Lake Travis is a reservoir on the Colorado River in central Texas in the United States. The reservoir was formed in 1942 by the construction of Mansfield Dam on the western edge of Austin, Texas by the Lower Colorado River Authority. Lake Travis has the largest storage capacity of the seven reservoirs known as the Highland Lakes, and stretches 65 miles (105 km) upriver from western Travis County in a highly serpentine course into southern Burnet County to Max Starcke Dam, southwest of the town of Marble Falls. The Pedernales River, a major tributary of the Colorado River, flows into the lake from the southwest in western Travis County. The lake is used for flood control, water supply, electrical power generation and recreation.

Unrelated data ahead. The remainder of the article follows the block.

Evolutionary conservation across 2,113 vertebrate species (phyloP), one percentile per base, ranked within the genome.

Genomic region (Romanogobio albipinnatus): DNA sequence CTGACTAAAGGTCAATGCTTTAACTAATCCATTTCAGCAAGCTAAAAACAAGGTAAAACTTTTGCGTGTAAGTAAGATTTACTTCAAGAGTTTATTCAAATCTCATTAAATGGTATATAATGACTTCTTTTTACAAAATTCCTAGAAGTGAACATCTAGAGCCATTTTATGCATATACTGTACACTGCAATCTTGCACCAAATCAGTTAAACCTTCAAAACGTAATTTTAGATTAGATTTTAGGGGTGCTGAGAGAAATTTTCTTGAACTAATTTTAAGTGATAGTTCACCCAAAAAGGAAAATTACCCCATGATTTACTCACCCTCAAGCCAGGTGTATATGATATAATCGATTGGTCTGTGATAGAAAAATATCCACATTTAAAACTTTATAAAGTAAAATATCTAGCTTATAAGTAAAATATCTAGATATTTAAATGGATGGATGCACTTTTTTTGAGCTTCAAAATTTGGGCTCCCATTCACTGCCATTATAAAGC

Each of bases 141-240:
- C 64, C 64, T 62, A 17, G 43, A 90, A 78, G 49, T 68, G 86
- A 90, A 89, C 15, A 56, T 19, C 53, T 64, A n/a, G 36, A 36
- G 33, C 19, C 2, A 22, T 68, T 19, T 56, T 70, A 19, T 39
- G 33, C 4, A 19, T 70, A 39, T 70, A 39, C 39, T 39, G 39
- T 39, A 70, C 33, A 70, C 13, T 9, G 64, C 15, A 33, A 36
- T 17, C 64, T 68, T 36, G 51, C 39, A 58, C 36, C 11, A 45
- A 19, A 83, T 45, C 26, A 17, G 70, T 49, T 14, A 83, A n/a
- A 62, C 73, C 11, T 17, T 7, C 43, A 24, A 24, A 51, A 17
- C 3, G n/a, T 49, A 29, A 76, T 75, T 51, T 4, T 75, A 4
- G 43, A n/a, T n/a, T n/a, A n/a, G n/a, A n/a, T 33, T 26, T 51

The other reservoirs on the Colorado River are Lake Buchanan, Inks Lake, Lake LBJ, Lake Marble Falls, Lake Austin, and Lady Bird Lake. Lake Travis is considered "full" (at maximum desired capacity) when the lake's water level is at 681 feet (208 m) above mean sea level (msl). Above 681 feet (208 m), flood control gates are opened under the direction of the U.S. Army Corps of Engineers. The historic high level on the lake was 710.4 feet (216.5 m) above msl on December 25, 1991. The historic low was 614.2 feet (187.2 m) above msl on August 14, 1951. The extreme drought of 2008-2009 brought the lake to its fourth lowest level at 626.09 feet (190.83 m) above msl in November 2009. The second lowest level was 615.02 feet (187.46 m) above msl on November 8, 1963. Due to the drought beginning in 2011, levels have gone as low as 618 feet, making it the third lowest level ever. The LCRA makes reports of lake levels available on the internet.